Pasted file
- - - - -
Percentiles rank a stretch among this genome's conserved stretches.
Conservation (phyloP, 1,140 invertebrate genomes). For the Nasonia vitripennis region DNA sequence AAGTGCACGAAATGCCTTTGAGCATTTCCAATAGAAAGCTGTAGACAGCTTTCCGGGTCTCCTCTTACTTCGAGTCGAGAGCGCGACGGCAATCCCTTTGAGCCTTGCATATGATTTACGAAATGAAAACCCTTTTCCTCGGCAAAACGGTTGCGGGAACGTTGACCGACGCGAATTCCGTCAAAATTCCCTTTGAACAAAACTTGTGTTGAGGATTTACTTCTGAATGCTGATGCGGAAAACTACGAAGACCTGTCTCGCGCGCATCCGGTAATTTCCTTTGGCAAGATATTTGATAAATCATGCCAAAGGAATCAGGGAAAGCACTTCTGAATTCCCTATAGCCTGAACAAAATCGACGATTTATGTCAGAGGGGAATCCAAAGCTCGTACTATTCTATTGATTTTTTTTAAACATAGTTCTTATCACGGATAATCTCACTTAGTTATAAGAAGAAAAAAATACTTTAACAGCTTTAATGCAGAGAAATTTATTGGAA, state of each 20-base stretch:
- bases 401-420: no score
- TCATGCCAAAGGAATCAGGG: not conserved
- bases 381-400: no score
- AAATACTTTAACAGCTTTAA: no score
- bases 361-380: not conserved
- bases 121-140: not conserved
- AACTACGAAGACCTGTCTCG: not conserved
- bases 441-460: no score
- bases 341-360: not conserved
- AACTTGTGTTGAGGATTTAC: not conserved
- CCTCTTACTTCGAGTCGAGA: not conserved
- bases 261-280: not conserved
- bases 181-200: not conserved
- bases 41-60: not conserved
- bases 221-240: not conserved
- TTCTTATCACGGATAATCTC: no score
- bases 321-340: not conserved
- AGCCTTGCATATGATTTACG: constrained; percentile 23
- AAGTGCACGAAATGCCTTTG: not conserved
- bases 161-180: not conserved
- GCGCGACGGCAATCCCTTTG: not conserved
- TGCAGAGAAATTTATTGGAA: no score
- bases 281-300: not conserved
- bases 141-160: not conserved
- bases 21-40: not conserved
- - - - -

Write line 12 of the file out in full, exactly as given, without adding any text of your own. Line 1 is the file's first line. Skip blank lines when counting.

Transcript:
- AACTTGTGTTGAGGATTTAC: not conserved